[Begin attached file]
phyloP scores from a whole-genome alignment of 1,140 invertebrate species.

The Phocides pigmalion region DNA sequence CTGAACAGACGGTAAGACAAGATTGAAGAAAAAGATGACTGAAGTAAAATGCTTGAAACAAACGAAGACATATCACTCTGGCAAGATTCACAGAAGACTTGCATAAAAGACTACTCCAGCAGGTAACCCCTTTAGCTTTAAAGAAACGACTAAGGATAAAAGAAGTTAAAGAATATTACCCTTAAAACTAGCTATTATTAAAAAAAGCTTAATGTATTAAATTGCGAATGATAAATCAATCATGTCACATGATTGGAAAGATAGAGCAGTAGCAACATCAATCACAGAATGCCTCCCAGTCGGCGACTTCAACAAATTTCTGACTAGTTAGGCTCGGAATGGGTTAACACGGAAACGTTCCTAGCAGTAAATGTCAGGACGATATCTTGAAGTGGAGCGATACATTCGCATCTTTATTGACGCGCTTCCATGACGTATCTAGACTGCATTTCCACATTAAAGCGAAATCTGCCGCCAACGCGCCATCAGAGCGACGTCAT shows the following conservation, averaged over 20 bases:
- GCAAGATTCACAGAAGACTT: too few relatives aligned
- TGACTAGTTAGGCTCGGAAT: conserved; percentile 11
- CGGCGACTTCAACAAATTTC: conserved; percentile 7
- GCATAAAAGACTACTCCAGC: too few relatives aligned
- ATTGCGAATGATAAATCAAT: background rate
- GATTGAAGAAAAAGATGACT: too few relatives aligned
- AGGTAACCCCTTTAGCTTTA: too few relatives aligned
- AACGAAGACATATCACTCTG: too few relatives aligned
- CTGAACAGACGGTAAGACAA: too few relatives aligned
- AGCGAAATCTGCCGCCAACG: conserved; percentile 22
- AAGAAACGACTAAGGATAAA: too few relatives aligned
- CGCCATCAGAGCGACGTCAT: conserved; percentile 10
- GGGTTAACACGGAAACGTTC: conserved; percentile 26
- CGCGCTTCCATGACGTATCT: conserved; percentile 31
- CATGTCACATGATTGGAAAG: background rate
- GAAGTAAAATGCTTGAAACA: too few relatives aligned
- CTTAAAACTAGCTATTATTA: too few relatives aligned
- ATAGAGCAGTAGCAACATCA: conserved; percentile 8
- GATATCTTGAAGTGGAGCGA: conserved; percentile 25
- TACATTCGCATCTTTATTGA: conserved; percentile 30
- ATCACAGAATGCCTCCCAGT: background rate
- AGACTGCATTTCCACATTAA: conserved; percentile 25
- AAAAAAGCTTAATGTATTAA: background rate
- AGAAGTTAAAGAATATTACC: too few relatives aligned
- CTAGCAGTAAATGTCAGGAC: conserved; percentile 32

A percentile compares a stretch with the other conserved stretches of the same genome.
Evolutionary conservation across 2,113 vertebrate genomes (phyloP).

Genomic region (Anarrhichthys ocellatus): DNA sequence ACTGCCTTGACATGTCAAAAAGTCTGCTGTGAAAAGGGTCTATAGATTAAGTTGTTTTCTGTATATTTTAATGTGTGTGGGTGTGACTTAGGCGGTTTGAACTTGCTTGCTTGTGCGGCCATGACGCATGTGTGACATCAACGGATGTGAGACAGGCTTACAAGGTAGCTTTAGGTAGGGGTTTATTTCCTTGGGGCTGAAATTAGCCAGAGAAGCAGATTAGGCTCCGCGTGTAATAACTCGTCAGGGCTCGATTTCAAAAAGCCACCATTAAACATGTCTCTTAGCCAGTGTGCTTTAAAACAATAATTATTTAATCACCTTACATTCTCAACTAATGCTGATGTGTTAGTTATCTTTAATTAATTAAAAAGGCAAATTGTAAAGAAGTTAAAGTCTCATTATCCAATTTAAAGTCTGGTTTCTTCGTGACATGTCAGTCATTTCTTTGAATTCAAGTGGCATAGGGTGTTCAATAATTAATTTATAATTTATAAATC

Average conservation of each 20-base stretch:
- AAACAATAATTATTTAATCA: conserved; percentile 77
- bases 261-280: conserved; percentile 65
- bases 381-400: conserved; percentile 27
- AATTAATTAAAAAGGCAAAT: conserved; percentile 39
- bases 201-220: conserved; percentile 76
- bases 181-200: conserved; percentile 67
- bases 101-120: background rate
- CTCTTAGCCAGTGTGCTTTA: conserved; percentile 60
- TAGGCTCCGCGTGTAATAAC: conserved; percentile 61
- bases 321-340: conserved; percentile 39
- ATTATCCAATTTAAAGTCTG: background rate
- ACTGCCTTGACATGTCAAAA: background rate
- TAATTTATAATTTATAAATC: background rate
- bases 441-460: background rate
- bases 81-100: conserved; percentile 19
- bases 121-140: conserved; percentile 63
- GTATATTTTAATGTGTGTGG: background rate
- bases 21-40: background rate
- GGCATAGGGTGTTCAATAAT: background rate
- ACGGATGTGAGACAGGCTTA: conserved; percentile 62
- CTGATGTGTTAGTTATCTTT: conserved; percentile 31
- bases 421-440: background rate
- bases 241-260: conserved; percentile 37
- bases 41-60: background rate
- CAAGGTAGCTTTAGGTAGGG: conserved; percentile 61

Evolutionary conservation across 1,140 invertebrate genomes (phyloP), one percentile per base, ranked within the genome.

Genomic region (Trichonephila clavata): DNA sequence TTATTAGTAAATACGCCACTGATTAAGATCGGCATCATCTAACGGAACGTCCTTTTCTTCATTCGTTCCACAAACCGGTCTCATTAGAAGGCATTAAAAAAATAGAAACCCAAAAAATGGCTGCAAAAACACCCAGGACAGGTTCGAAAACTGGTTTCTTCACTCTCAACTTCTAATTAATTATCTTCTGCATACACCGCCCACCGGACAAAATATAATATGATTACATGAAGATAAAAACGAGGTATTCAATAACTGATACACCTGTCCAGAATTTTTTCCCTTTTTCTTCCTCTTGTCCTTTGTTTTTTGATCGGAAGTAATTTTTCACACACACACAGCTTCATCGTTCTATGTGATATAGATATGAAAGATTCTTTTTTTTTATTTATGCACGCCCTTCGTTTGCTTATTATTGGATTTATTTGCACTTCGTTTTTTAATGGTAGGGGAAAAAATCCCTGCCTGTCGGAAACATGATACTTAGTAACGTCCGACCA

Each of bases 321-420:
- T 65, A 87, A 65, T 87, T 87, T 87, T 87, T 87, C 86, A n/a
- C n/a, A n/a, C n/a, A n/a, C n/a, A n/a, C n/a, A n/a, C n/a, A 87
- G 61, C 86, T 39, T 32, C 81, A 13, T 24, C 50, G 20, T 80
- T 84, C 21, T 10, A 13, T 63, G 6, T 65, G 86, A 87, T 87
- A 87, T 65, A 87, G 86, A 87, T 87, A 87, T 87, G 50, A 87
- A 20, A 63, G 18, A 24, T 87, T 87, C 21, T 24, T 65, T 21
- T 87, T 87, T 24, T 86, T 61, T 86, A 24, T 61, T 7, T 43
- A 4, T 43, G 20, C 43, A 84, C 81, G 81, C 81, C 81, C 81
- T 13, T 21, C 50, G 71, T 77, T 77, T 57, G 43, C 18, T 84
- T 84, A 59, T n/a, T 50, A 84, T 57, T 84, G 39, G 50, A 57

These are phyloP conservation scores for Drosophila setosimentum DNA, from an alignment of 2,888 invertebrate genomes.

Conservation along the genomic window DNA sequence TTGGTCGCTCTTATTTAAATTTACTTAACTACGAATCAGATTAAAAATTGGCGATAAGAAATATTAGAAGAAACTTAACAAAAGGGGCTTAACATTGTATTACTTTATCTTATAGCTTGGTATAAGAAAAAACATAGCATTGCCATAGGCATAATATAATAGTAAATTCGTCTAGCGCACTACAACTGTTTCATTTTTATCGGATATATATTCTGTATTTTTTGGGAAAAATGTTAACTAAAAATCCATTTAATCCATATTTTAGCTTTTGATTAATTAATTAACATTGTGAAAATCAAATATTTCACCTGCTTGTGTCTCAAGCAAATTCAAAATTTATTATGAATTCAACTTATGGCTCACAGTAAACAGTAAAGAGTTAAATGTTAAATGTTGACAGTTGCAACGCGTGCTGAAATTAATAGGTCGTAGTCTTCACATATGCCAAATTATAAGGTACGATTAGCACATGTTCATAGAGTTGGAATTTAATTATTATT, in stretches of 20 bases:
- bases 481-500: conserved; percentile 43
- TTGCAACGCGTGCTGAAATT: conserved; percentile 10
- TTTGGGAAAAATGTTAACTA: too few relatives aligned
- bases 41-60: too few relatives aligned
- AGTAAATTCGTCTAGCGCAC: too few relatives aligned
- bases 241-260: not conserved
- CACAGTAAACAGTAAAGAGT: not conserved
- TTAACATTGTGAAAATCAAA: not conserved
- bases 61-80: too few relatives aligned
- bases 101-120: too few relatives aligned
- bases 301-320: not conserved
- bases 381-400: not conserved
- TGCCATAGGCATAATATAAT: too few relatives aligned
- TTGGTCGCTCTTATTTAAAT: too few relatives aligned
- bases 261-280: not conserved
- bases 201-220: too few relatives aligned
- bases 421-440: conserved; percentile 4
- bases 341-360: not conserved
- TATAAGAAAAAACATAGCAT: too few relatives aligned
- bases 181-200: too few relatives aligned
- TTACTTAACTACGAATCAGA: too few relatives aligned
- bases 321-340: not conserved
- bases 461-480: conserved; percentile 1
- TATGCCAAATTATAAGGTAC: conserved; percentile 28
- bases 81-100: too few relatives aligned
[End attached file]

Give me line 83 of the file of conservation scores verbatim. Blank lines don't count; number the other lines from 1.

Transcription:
- bases 381-400: not conserved